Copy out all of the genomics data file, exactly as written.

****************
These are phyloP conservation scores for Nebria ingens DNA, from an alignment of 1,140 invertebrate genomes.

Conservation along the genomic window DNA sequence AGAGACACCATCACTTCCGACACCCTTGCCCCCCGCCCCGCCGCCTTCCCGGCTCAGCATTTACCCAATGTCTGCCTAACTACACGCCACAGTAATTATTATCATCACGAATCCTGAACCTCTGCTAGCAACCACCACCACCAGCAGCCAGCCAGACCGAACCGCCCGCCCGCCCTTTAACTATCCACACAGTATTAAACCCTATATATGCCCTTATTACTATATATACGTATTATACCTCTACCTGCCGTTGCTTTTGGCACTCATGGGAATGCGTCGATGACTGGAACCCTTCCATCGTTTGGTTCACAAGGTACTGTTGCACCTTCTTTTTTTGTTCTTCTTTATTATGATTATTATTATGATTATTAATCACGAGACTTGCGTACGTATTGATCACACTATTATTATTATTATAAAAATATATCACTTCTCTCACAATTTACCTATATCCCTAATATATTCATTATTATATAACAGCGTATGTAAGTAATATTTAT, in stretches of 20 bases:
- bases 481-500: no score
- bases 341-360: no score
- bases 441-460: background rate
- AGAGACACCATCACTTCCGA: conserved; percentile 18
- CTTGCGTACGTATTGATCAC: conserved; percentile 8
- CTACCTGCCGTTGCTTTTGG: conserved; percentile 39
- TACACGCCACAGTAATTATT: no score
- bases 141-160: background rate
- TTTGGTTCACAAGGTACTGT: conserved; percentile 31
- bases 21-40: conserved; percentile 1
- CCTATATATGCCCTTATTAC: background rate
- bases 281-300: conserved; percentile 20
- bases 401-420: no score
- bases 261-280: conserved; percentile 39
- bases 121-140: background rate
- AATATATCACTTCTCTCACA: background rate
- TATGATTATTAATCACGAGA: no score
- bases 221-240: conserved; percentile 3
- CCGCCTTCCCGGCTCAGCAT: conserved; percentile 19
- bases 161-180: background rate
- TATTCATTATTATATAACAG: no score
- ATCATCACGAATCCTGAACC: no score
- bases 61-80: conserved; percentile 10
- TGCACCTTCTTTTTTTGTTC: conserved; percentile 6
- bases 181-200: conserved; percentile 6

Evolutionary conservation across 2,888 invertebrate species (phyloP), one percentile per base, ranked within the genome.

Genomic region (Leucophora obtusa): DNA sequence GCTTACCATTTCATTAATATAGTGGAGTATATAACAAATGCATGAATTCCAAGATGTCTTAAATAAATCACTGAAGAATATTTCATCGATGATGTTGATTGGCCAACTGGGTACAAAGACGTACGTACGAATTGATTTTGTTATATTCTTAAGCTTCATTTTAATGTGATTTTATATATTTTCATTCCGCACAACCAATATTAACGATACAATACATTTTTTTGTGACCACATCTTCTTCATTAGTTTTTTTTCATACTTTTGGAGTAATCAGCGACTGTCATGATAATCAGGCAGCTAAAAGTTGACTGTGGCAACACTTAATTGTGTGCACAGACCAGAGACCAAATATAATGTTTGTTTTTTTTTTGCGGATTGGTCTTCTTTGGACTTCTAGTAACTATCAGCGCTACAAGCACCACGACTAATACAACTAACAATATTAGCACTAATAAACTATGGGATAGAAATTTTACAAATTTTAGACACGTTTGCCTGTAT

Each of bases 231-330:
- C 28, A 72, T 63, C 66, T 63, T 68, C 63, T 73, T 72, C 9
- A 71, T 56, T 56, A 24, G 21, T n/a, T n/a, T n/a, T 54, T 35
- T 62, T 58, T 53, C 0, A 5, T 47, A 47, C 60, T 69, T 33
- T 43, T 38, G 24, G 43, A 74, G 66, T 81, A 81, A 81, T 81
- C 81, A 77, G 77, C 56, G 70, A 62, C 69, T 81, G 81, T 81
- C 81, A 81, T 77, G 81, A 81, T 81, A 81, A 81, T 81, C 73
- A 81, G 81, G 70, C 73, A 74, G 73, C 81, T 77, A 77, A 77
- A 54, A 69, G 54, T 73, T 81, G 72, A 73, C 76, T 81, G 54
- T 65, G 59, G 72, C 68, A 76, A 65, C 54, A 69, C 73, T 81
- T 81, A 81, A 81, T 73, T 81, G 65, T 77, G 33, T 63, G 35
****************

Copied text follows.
These are phyloP conservation scores for Nebria ingens DNA, from an alignment of 1,140 invertebrate genomes.

Conservation along the genomic window DNA sequence AGAGACACCATCACTTCCGACACCCTTGCCCCCCGCCCCGCCGCCTTCCCGGCTCAGCATTTACCCAATGTCTGCCTAACTACACGCCACAGTAATTATTATCATCACGAATCCTGAACCTCTGCTAGCAACCACCACCACCAGCAGCCAGCCAGACCGAACCGCCCGCCCGCCCTTTAACTATCCACACAGTATTAAACCCTATATATGCCCTTATTACTATATATACGTATTATACCTCTACCTGCCGTTGCTTTTGGCACTCATGGGAATGCGTCGATGACTGGAACCCTTCCATCGTTTGGTTCACAAGGTACTGTTGCACCTTCTTTTTTTGTTCTTCTTTATTATGATTATTATTATGATTATTAATCACGAGACTTGCGTACGTATTGATCACACTATTATTATTATTATAAAAATATATCACTTCTCTCACAATTTACCTATATCCCTAATATATTCATTATTATATAACAGCGTATGTAAGTAATATTTAT, in stretches of 20 bases:
- bases 481-500: no score
- bases 341-360: no score
- bases 441-460: background rate
- AGAGACACCATCACTTCCGA: conserved; percentile 18
- CTTGCGTACGTATTGATCAC: conserved; percentile 8
- CTACCTGCCGTTGCTTTTGG: conserved; percentile 39
- TACACGCCACAGTAATTATT: no score
- bases 141-160: background rate
- TTTGGTTCACAAGGTACTGT: conserved; percentile 31
- bases 21-40: conserved; percentile 1
- CCTATATATGCCCTTATTAC: background rate
- bases 281-300: conserved; percentile 20
- bases 401-420: no score
- bases 261-280: conserved; percentile 39
- bases 121-140: background rate
- AATATATCACTTCTCTCACA: background rate
- TATGATTATTAATCACGAGA: no score
- bases 221-240: conserved; percentile 3
- CCGCCTTCCCGGCTCAGCAT: conserved; percentile 19
- bases 161-180: background rate
- TATTCATTATTATATAACAG: no score
- ATCATCACGAATCCTGAACC: no score
- bases 61-80: conserved; percentile 10
- TGCACCTTCTTTTTTTGTTC: conserved; percentile 6
- bases 181-200: conserved; percentile 6

Evolutionary conservation across 2,888 invertebrate species (phyloP), one percentile per base, ranked within the genome.

Genomic region (Leucophora obtusa): DNA sequence GCTTACCATTTCATTAATATAGTGGAGTATATAACAAATGCATGAATTCCAAGATGTCTTAAATAAATCACTGAAGAATATTTCATCGATGATGTTGATTGGCCAACTGGGTACAAAGACGTACGTACGAATTGATTTTGTTATATTCTTAAGCTTCATTTTAATGTGATTTTATATATTTTCATTCCGCACAACCAATATTAACGATACAATACATTTTTTTGTGACCACATCTTCTTCATTAGTTTTTTTTCATACTTTTGGAGTAATCAGCGACTGTCATGATAATCAGGCAGCTAAAAGTTGACTGTGGCAACACTTAATTGTGTGCACAGACCAGAGACCAAATATAATGTTTGTTTTTTTTTTGCGGATTGGTCTTCTTTGGACTTCTAGTAACTATCAGCGCTACAAGCACCACGACTAATACAACTAACAATATTAGCACTAATAAACTATGGGATAGAAATTTTACAAATTTTAGACACGTTTGCCTGTAT

Each of bases 231-330:
- C 28, A 72, T 63, C 66, T 63, T 68, C 63, T 73, T 72, C 9
- A 71, T 56, T 56, A 24, G 21, T n/a, T n/a, T n/a, T 54, T 35
- T 62, T 58, T 53, C 0, A 5, T 47, A 47, C 60, T 69, T 33
- T 43, T 38, G 24, G 43, A 74, G 66, T 81, A 81, A 81, T 81
- C 81, A 77, G 77, C 56, G 70, A 62, C 69, T 81, G 81, T 81
- C 81, A 81, T 77, G 81, A 81, T 81, A 81, A 81, T 81, C 73
- A 81, G 81, G 70, C 73, A 74, G 73, C 81, T 77, A 77, A 77
- A 54, A 69, G 54, T 73, T 81, G 72, A 73, C 76, T 81, G 54
- T 65, G 59, G 72, C 68, A 76, A 65, C 54, A 69, C 73, T 81
- T 81, A 81, A 81, T 73, T 81, G 65, T 77, G 33, T 63, G 35